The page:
Dodgy motor traders could be in for a rough ride, because Motor Codes is looking to help clean up used car sales.
Launched in 2008, Motor Codes is a self-regulatory scheme designed by the car industry to protect consumers. Originally created to address the rising number of complaints about servicing and car repairs, it has expanded to include codes of conduct for new car sales and vehicle warranty policies.
Each year, complaints about used car dealers have consistently topped the list of problems reported to Consumer Direct, the governments consumer helpline.
In the first six months of 2010, it received over 38,000 complaints about second-hand car sales, up 18% compared with the same period last year.
However, now Motor Codes is determined to help the industry clean up its act. Chris Mason, director of Motor Codes said: 'We know from research, conducted through the Office of Fair Trading, that there are still big issues clouding consumer confidence when buying a used car.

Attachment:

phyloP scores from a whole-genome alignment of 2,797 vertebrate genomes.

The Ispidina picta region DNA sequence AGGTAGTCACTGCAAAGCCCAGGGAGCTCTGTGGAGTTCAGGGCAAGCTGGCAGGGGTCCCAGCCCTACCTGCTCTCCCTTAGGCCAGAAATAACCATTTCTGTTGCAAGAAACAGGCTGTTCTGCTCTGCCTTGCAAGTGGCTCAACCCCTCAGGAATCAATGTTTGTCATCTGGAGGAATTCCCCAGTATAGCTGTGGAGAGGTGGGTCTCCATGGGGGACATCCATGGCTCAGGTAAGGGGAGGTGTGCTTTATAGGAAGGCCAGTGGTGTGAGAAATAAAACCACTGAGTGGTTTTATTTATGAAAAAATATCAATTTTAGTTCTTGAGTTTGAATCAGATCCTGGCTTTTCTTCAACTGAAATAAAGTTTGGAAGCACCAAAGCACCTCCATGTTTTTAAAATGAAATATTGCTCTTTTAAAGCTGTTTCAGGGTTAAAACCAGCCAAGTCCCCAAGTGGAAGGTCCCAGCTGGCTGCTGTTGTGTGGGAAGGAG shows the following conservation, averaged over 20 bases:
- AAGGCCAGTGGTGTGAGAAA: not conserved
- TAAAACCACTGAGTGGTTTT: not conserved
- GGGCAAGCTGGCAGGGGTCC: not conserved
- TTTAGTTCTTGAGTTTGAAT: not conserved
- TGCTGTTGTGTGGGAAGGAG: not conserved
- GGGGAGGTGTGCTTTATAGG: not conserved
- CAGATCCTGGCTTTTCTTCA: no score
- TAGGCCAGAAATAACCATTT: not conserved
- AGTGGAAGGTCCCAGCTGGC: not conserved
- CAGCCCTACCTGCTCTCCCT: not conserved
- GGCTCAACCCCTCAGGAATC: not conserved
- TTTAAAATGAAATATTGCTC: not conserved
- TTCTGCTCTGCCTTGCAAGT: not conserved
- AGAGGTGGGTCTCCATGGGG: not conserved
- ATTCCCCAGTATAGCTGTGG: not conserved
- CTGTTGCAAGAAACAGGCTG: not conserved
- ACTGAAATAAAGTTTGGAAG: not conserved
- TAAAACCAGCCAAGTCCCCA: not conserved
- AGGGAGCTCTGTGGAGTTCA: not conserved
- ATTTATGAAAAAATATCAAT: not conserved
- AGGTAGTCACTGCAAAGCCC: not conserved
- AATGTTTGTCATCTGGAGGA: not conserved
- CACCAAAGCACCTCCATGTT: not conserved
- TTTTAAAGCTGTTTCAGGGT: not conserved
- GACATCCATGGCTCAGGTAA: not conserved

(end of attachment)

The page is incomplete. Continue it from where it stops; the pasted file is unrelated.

In 2009, the OFT launched an investigation into the second-hand car business, and concluded that almost a fifth of buyers experienced a problem with the car after they bought it, and that around 30% ended up fixing the fault themselves, spending an average of 465.
The OFT also issued guidelines for car dealers, which included being open and honest about a vehicle's history, ensuring that cars are of a satisfactory quality and that no underhand tactics are used to persuade buyers.
Motor Codes aims to build on this work, by consulting with the motor trade to understand the key issues and drawing up a code of conduct that business can sign up to.
'We'll set out a clear set of guidelines that quality used car retailers will abide by so that we can purchase a used car knowing that its history is sound and that it's going to work the way it's expected to.
'It sounds simple and, in fact, the vast majority of garages and car retailers out there already work to very high standards,' said Mason.
For more information on Motor Codes visit www.motorcodes.co.uk or call 0800 692 0825.